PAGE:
For any living creature, the evolutionary game involves obtaining resources to live long enough to procreate and rear its young. The economy is humanity's successful effort at obtaining those resources. It has permitted the astounding increase in human numbers and wealth of the past 10,000 years and, above all, of the past 250 years (see charts).
As Mr Beinhocker puts it: "The economy is ultimately a genetic replication strategy. It is yet another evolutionary Good Trick . . . built on the complex Good Trick of big brains, nimble tool-making hands, co-operative instincts, language and culture." So successful is the economy that much of humanity no longer has to focus on staying alive. But our aims are still those of our ancestors: sustenance, shelter, clothing, transport and entertainment with lives built around job, mate, home and children.
How has today's economy evolved? The answer is: through the interaction of three processes. The first is the evolution of physical technology, which spurted after the scientific revolution of the 17th century. The second is the evolution of social technologies, such as money, markets, the rule of law, the corporation and democracy. The third is the evolution of businesses, the entities that live, die and replicate in the economy.
Economic evolution and biological evolution are different: the fact that human beings can plan and adapt makes economic evolution faster and more purposive than biological evolution. But it is still evolution. Also different is what determines fitness. In biology it is survival. In economics the decision-maker was usually a "Big Man" - a chieftain, king or planner. The social technology that changed this was the market economy. It has made the mass of consumers sovereign.
As Mr Beinhocker puts it: "Markets win over command and control, not because of their efficiency at resource allocation in equilibrium, but because of their effectiveness at innovation in disequilibrium." Markets are a hugely powerful evolutionary mechanism: they are innovation machines.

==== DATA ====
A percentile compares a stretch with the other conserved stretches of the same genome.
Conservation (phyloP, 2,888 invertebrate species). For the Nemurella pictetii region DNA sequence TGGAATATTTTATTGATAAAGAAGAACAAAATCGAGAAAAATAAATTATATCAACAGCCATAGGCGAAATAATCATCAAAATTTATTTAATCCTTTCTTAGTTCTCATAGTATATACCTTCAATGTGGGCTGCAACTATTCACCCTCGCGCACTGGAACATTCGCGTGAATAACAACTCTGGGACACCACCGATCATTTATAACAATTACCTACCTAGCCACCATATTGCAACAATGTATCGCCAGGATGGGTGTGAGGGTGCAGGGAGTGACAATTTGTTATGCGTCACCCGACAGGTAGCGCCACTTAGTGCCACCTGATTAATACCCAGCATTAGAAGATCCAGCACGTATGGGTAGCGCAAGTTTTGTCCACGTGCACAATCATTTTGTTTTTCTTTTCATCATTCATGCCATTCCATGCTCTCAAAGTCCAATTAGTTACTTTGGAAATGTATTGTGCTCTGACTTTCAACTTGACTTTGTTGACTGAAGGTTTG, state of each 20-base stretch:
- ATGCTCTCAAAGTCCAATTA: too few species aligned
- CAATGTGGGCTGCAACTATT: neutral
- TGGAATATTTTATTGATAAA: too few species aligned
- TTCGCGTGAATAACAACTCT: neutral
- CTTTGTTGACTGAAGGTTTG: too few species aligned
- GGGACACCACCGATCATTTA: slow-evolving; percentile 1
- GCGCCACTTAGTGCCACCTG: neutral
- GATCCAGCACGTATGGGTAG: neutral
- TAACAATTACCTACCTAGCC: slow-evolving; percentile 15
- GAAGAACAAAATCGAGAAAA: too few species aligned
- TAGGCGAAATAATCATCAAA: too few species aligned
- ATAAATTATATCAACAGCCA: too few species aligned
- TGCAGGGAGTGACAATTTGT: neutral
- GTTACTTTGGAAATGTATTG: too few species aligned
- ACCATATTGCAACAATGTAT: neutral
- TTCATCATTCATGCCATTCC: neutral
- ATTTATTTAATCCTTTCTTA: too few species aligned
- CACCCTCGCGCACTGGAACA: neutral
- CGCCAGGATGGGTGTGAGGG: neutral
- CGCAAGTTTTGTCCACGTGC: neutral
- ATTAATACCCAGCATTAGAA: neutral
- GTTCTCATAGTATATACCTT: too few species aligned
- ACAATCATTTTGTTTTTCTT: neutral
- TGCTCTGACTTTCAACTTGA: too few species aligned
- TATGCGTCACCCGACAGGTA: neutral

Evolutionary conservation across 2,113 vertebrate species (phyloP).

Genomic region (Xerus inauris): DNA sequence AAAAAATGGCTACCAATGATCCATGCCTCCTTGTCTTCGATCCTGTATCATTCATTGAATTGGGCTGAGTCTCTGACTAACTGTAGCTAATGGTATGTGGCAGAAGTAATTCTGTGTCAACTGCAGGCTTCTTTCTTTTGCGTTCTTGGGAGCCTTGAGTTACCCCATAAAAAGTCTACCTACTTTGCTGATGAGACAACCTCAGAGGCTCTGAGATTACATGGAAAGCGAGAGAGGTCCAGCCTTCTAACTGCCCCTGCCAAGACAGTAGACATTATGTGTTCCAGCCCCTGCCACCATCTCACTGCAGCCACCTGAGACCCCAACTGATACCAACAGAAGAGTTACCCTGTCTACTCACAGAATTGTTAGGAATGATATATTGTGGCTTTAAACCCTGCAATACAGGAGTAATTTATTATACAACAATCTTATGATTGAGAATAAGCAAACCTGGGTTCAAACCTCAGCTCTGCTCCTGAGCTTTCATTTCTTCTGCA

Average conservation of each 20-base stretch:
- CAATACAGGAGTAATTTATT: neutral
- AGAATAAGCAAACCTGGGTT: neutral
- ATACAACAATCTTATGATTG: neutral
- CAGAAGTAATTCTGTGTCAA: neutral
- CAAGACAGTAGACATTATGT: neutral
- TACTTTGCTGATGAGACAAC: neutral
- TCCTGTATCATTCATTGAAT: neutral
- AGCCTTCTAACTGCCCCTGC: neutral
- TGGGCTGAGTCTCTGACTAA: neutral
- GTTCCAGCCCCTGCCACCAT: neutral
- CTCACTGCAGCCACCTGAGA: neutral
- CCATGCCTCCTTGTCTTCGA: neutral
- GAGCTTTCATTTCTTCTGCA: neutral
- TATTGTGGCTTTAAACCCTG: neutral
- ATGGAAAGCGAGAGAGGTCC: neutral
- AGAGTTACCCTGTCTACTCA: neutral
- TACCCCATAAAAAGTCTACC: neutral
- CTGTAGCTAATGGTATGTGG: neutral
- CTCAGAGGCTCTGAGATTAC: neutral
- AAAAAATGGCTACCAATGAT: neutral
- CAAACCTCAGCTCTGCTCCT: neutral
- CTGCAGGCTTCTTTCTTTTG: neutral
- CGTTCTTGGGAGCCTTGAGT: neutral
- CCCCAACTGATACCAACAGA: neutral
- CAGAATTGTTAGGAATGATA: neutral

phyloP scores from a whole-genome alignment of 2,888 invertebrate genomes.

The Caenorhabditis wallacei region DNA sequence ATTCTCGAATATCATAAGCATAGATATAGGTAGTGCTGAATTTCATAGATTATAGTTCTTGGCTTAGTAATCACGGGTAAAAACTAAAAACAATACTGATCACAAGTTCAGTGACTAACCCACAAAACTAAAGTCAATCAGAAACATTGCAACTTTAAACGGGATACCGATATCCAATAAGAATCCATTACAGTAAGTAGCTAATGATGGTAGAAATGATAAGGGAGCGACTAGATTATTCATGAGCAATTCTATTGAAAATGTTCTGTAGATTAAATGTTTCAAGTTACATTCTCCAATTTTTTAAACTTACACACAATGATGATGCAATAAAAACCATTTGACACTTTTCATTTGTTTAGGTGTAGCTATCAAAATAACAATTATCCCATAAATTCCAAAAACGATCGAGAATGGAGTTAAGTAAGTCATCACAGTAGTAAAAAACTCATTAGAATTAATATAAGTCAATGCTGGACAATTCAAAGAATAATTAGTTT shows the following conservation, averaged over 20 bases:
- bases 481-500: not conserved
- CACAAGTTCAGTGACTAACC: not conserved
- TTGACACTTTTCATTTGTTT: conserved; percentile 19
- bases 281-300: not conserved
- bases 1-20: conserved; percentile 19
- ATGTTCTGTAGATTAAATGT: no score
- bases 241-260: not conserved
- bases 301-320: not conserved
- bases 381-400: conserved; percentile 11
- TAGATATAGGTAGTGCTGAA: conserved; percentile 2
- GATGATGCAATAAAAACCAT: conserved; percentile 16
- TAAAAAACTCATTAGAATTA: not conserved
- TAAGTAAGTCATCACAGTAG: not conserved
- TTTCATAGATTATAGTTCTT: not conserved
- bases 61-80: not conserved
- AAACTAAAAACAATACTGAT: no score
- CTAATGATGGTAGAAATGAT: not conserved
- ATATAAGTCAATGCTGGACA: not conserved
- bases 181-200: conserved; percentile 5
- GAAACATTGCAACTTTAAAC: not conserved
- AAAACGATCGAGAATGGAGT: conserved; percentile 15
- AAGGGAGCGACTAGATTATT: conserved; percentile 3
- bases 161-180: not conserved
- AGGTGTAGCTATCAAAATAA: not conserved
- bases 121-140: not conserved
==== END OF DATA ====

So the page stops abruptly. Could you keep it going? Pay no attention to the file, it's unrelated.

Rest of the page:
Is this thesis true? Is it useful? Does it replace standard economic analysis? The answers to these questions, I believe, are: yes; yes; and no.
First, today's economy has indeed evolved. Economic evolution is not the same as biological evolution. But it is a member of the general class of evolutionary systems.
Second, this way of thinking is extremely useful. The book explains, for example, why most companies fail to sustain competitiveness. General Electric is the only Forbes 100 company to have both survived and outperformed the market since 1917. The fundamental reason for this is that existing businesses find it far harder to jump into new business niches than new ones. As Mr Beinhocker notes: "Companies don't innovate; markets do." So businesses should think in terms of evolutionary adaptability. But they find this difficult, because they are far better at executing plans than adapting to unforeseen circumstances. That is the price they pay for hierarchy.
Finally, what does "complexity economics" mean for economics? Much less than Mr Beinhocker imagines, I believe. Even such great evolutionary theorists as William Hamilton and Maynard Smith also used equilibrium models. Similarly, the economist's simplification of human motivation is often the only way to make a complex problem tractable. The implications of the ad hoc, computer-based simulations Mr Beinhocker recommends are often difficult to understand. Above all, traditional economics often works: look at the success of inflation targeting or at the benefits of trade.
Just like biologists, economists will have to use different tools for analysing the economic system as a whole from those used for narrower analytical questions, such as the impact of a congestion charge or carbon tax. Even so, the evolutionary perspective is important: competition policy is one compelling example.
The ideas reported in this book will probably change economics much less than the author hopes. But anybody interested in understanding why we are where we are should read it. For me, it was more than the business book of 2006; it was the book of 2006.
*The Origin of Wealth: Evolution, Complexity and the Radical Remaking of Economics (Random House, 2006)